We do not mind the sport, per se, but its footprint is quite problematic. This story by Abigail Bottar with photos and video by Ryan Loew is worth a few minutes of your time, either reading or listening, if you want to see what is possible to mitigate the footprint:
At the former Brandywine golf course in Peninsula, a national park acquisition is allowing Mother Nature to retake her land.
On a warm winter day, Stacey Rusher serves as a guide through what used to be the par three golf course at the former Brandywine Country Club. Through fields of dry brush, up leaf-covered hills and past resting geese, she arrives at the banks of the Cuyahoga River.
Rusher is the project manager for the land which was recently acquired by Cuyahoga Valley National Park, and she’s taken community members on countless hikes like this one to show them why this old golf course should be part of the national park.
“This is just one of several but not very many great views of the Cuyahoga River where folks can actually get up close,” Rusher said, “so our property runs along this bank and follows the railroad tracks up to Peninsula.”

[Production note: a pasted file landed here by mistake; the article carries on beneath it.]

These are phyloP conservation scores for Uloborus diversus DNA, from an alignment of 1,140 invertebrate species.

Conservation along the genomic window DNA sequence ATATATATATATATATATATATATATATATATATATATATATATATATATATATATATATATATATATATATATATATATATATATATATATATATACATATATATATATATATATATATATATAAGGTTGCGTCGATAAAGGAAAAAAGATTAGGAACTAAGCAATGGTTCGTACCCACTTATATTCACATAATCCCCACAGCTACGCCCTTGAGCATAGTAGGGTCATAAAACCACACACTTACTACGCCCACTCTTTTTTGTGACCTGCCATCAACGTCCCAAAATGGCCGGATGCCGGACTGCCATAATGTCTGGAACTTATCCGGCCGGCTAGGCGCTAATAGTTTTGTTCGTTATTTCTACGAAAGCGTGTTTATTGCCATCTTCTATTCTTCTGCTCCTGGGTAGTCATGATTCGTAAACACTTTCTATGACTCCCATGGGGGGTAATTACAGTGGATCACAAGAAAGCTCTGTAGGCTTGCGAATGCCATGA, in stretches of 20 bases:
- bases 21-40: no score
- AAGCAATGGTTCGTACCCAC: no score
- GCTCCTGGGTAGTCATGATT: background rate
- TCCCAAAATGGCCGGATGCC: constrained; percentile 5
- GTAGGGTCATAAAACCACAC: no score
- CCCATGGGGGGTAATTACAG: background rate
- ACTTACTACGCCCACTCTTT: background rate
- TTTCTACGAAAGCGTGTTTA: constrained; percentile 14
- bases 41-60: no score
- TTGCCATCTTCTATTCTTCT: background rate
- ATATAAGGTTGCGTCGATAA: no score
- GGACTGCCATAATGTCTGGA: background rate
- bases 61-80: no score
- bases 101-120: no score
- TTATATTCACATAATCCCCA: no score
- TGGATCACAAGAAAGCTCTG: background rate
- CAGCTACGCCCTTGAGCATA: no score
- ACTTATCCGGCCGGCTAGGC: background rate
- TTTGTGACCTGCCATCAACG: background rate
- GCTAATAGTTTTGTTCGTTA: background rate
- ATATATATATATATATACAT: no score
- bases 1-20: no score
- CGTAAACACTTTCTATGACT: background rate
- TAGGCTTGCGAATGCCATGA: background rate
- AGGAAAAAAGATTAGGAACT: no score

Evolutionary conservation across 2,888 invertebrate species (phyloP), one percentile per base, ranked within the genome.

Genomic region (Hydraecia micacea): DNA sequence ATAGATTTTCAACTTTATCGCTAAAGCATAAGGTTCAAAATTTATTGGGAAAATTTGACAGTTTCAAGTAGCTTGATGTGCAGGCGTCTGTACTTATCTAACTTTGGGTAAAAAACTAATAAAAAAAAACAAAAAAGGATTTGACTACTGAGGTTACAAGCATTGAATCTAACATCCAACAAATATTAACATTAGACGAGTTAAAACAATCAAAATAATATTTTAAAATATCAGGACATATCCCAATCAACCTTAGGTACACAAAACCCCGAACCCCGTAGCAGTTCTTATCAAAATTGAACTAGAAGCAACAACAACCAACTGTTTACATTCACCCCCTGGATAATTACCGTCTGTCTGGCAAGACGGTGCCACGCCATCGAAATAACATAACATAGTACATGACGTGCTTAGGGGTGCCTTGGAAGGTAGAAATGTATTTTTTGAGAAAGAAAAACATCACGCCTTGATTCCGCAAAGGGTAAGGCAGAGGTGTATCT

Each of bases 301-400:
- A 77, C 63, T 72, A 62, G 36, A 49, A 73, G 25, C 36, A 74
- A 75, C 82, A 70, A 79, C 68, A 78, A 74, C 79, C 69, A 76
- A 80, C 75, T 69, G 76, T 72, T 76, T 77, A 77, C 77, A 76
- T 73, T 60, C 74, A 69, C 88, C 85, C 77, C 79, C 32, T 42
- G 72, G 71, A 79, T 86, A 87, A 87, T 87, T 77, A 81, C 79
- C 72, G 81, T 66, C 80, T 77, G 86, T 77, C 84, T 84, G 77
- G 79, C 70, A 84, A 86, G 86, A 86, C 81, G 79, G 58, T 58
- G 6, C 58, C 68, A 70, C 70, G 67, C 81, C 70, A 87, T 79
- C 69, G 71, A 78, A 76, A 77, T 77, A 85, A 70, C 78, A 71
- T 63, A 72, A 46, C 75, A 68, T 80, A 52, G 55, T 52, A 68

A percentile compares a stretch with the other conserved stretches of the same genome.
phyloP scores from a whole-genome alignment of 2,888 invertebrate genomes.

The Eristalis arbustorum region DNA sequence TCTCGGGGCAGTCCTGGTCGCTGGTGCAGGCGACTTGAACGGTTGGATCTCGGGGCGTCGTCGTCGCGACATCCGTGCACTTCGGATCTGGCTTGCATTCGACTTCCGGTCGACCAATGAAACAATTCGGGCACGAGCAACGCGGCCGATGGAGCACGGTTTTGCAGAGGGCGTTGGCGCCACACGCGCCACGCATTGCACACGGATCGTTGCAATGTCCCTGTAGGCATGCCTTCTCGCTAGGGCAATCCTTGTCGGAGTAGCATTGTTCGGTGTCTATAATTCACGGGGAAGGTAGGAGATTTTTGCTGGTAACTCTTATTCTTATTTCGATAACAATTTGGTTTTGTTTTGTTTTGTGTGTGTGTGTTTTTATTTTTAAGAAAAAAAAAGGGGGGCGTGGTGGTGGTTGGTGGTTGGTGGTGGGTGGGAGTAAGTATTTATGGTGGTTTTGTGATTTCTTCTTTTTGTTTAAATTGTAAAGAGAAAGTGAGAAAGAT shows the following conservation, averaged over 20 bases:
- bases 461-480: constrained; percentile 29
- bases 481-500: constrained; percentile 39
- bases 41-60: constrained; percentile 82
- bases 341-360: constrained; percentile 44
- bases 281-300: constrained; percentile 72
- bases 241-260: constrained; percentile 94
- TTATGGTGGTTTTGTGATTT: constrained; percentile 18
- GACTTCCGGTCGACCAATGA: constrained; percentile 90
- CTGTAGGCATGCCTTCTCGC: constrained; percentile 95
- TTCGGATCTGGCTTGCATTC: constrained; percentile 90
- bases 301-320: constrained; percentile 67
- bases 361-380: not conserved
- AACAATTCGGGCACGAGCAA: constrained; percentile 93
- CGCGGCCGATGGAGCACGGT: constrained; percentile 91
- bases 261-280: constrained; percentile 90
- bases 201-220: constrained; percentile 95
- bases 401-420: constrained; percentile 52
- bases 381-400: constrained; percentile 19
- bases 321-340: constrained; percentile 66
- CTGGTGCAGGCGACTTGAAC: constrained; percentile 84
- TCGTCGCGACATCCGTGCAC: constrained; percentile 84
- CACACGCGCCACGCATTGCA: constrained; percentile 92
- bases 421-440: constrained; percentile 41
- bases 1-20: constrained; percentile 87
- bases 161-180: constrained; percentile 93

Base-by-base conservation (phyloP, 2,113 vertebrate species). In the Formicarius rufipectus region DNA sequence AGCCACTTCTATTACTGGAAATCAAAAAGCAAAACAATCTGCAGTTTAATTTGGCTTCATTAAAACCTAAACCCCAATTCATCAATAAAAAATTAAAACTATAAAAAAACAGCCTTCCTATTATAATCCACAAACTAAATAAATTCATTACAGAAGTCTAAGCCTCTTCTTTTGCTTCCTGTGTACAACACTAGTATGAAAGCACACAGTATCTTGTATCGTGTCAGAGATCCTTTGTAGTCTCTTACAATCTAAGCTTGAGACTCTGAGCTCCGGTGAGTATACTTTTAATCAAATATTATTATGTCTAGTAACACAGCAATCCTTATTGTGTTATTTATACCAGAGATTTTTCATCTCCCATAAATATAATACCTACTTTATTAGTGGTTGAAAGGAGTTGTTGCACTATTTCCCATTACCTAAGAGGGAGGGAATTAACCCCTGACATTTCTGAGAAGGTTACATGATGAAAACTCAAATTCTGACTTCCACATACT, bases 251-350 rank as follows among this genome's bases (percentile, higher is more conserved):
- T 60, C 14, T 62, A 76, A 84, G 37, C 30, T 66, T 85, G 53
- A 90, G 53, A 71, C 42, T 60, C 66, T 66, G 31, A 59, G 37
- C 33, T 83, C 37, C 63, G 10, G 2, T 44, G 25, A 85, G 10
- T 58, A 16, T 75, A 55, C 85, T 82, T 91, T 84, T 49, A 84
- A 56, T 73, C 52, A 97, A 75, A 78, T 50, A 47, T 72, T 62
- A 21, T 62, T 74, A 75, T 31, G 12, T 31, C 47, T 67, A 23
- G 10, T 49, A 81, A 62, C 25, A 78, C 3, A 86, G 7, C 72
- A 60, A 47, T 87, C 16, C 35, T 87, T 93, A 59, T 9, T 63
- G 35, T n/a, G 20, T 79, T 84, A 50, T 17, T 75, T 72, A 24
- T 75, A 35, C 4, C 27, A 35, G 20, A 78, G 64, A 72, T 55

Cuyahoga Valley National Park added the 198 acres of land overlooking the Cuyahoga River in December. The park took ownership of the former golf course from the nonprofit Conservancy for Cuyahoga Valley National Park, which purchased it in 2021.
While overlooking the river, it’s easy to see why the Conservancy, a friends group that supports the national park, believes this land was destined to become part of the park.
“The land really speaks for itself,” Conservancy President and CEO Deb Yandala said. “We’d get people out there, and they’d say, ‘Of course this should be part of the national park. What else would we want this to be?’”
But that’s the opposite of what some officials in surrounding Peninsula wanted to happen. When the land went on the market in 2019, Peninsula officials had hoped it would be purchased by a developer and become taxable land. Currently, about 60% of the village is owned by the national park or the Conservancy – and neither pays property taxes. The Conservancy does make donations to Peninsula, Yandala said, but it hasn’t been enough to support the village.
Many residents of the village, though, opposed development. It was ultimately the right decision for the land to become part of the national park, Park Superintendent Lisa Petit said.
“We really felt that we heard the public outcry,” Petit said, “and we feel very supported that we did the right thing in protecting this property and putting it back in the hands of the public.”
Read the whole story here.